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“I come

Shrieking she to the lattice flew,

I come — if in that tide “Thou sleep’st to-night, I 'll sleep there too,

“In death's cold wedlock, by thy side, “Oh! I would ask no happier bed

" Than the chill wave my love lies under:“ Sweeter to rest together dead, “Far sweeter, than to live asunder!”

- their hour is not yet come Again she sees his pinnace fly, Wafting him fleetly to his home, Where'er that ill-starr'd home


lie; And calm and smooth it seem'd to win

Its moonlight way before the wind, As if it bore all peace within,

Nor left one breaking heart behind!

But no

THE Princess, whose heart was sad enough already, could have wished that FERAMORZ had chosen a less melancholy story; as it is only to the happy that tears are a luxury. Her Ladies, however, were by no means sorry that love was once more the Poet's theme; for, whenever he spoke of love, they said, his voice was as sweet as if he had chewed the leaves of that enchanted tree, which grows over the tomb of the musician, TanSein.*

Their road all the morning had lain through a very dreary country; — through valleys, covered with a low bushy jungle, where, in more than one place, the awful signal of the bamboo staff t, with the white flag at its top, reminded the traveller that, in that very spot, the tiger

* “Within the enclosure which surrounds this monument (at Gualior) is a small tomb to the memory of Tan-Sein, a musician of incomparable skill, who flourished at the court of Akbar. The tomb is overshadowed by a tree, concerning which a superstitious notion prevails, that the chewing of its leaves will give an extraordinary melody to the voice.” — Narrative of a Journey from Agra to Ouzein, by W. HUNTER, Esq.

† "It is usual to place a small white triangular flag, fixed to a bamboo staf of ten or twelve feet long, at the place where a tiger has destroyed a man. It is common for the passengers also to throw each a stone or brick near the spot, so that in the course of a little time a pile equal to a good waggon-load is collected. The sight of these flags and piles of stones imparts a certain melancholy, not perhaps altogether void of apprehension.” - Oriental Field Sports, vol. ii.

It was,

had made some human creature his victim. therefore, with much pleasure that they arrived at sunset in a safe and lovely glen, and encamped under one of those holy trees, whose smooth columns and spreading roofs seem to destine them for natural temples of religion. Beneath this spacious shade some pious hands had erected a row of pillars ornamented with the most beautiful porcelain", which now supplied the use of mirrors to the young maidens, as they adjusted their hair in descending from the palankeens. Here, while, as usual, the Princess sat listening anxiously, with FADLADEEN in one of his loftiest moods of criticism by her side, the young Poet, leaning against a branch of the tree, thus continued his story.

* “The Ficus Indica is called the Pagod Tree and Tree of Councils ; the first, from the idols placed under its shade ; the second, because meetings were held under its cool branches. In some places it is believed to be the haunt of spectres, as the ancient spreading oaks of Wales have been of fairies ; in others are erected beneath the shade pillars of stone, or posts, elegantly carved and ornamented with the most beautiful porcelain to supply the use of mirrors." PENNANT,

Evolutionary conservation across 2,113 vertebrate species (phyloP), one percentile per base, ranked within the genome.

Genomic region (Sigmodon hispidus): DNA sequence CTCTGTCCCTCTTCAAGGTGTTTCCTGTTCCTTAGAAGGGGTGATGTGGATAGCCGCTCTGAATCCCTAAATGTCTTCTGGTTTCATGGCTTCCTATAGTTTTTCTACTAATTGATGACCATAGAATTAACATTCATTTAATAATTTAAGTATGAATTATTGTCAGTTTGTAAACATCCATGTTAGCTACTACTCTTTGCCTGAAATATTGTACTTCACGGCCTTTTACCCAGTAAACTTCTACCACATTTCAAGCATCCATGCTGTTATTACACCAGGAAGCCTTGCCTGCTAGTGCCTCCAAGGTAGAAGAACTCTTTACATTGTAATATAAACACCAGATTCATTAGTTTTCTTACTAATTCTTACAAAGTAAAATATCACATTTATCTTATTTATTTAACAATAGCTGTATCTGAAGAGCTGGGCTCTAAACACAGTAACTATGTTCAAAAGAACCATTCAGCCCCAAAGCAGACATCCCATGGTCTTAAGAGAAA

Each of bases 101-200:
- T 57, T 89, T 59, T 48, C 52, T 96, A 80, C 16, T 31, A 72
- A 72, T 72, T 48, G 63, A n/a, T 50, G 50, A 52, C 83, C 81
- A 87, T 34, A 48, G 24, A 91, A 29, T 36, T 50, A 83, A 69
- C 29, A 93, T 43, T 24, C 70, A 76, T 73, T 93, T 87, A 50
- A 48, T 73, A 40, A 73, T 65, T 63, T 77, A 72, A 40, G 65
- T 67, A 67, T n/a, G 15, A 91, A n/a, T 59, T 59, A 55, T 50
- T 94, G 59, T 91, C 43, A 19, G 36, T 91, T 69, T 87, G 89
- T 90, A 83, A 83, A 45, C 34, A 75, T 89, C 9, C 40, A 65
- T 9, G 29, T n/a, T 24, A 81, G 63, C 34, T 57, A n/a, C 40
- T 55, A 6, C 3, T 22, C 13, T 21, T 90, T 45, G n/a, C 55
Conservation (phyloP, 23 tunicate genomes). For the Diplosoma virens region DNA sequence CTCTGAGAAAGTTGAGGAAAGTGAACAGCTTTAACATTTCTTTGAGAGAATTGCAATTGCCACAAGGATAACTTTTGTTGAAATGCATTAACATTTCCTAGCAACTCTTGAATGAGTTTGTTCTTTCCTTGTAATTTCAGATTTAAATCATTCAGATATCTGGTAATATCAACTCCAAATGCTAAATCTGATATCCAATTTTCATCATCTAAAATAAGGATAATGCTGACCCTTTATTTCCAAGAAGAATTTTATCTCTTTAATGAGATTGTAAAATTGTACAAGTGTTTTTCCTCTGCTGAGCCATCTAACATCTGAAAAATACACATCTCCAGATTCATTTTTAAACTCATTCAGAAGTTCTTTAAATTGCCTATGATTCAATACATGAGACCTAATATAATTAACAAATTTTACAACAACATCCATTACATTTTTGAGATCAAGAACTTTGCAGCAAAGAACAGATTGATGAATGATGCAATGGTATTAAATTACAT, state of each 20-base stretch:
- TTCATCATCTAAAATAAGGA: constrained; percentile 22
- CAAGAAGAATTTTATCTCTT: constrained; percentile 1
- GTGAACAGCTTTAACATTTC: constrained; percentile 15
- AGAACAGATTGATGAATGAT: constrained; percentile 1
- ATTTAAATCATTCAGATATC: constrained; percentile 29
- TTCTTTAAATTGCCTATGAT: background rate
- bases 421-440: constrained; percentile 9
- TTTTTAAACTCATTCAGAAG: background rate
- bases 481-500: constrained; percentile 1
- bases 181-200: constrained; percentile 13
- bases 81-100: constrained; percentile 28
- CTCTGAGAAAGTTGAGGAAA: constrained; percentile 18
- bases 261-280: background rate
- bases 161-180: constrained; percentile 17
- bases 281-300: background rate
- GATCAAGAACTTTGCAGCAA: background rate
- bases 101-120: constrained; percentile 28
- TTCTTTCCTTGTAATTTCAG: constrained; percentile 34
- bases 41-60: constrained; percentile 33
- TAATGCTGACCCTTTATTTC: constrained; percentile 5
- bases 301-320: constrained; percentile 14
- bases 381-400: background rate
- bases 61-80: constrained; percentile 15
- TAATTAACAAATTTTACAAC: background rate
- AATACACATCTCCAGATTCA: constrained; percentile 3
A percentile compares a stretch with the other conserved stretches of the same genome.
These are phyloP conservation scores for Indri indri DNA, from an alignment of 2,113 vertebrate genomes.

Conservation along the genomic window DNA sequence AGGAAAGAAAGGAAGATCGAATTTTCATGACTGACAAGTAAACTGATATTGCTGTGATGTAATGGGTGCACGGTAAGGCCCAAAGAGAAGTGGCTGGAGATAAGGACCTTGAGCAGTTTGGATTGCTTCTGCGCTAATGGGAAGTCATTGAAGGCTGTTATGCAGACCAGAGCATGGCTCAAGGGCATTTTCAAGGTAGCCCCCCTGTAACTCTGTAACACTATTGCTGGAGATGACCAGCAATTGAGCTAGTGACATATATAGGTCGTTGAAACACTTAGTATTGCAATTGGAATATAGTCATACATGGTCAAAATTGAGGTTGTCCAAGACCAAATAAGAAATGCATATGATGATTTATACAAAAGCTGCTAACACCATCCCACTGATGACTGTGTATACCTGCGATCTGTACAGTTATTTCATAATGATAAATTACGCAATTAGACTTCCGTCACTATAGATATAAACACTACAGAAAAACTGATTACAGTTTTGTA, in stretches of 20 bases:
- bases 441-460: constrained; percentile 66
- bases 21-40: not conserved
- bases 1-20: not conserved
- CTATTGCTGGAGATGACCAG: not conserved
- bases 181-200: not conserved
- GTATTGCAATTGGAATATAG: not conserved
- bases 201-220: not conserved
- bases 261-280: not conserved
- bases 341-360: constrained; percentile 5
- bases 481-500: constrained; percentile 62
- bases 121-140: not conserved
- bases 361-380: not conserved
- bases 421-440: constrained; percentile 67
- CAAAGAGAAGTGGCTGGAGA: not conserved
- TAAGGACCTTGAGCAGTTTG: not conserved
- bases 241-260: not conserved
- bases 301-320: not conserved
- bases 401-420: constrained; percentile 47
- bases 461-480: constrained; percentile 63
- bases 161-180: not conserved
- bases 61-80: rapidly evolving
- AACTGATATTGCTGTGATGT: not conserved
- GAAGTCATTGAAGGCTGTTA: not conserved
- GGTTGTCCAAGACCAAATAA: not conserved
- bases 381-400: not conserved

THE morn had risen clear and calm,

And o'er the Green Sea* palely shines,
Revealing BAHREIN'st groves of palm,

And lighting KISHMA'st amber vines.
Fresh smell the shores of ARABY,
While breezes from the Indian sea
Blow round SELAMA'st sainted cape,

And curl the shining flood beneath, —
Whose waves are rich with many a grape,

And cocoa-nut and flowery wreath,
Which pious seamen, as they passid,
Had tow'rd that holy headland cast -
Oblations to the Genii there
For gentle skies and breezes fair!
The nightingale now bends her flight
From the high trees, where all the night

She sung so sweet, with none to listen;
And hides her from the morning star

Where thickets of pomegranate glisten

* The Persian Gulf.-" To dive for pearls in the Green Sea, or Persian Gulf.' - SIR W. Jones.

| Islands in the Gulf.

# Or Selemeh, the genuine name of the headland at the entrance of the Gulf, commonly called Cape Musseldom. “ The Indians, when they pass the promontory, throw cocoa-nuts, fruits, or flowers into the sea, to secure a propitious voyage.” — MORIER.

$ “The nightingale sings from the pomegranate-groves in the day time, and from the loftiest trees at night.”- RUSSEL'S Aleppo.

In the clear dawn, - bespangled o'er

With dew, whose night-drops would not stain
The best and brightest scimitar*
That ever youthful Sultan wore

On the first morning of his reign.

And see

the Sun himself ! — on wings
Of glory, up the East he springs.
Angel of Light! who from the time
Those heavens began their march sublime,
Hath first of all the starry choir
Trod in his Maker's steps of fire!

Where are the days, thou wondrous sphere,
When Iran, like a sun-flower turn'd
To meet that


where'er it burn'd?-
When, from the banks of BENDEMEER
To the nut-groves of SAMARCAND,
Thy temples flam'd o'er all the land?
Where are they ? ask the shades of them

Who, on CADESSIA’sf bloody plains,
Saw fierce invaders pluck the gem
From Iran's broken diadem,

And bind her ancient faith in chains:
Ask the poor exile, cast alone
On foreign shores, unlov’d, unknown,

* In speaking of the climate of Shiraz, Franklin says, “The dew is of such a pure nature, that if the brightest scimitar should be exposed to it all night, it would not receive the least rust."

† The place where the Persians were finally defeated by the Arabs, and their ancicnt monarchy destroyed.

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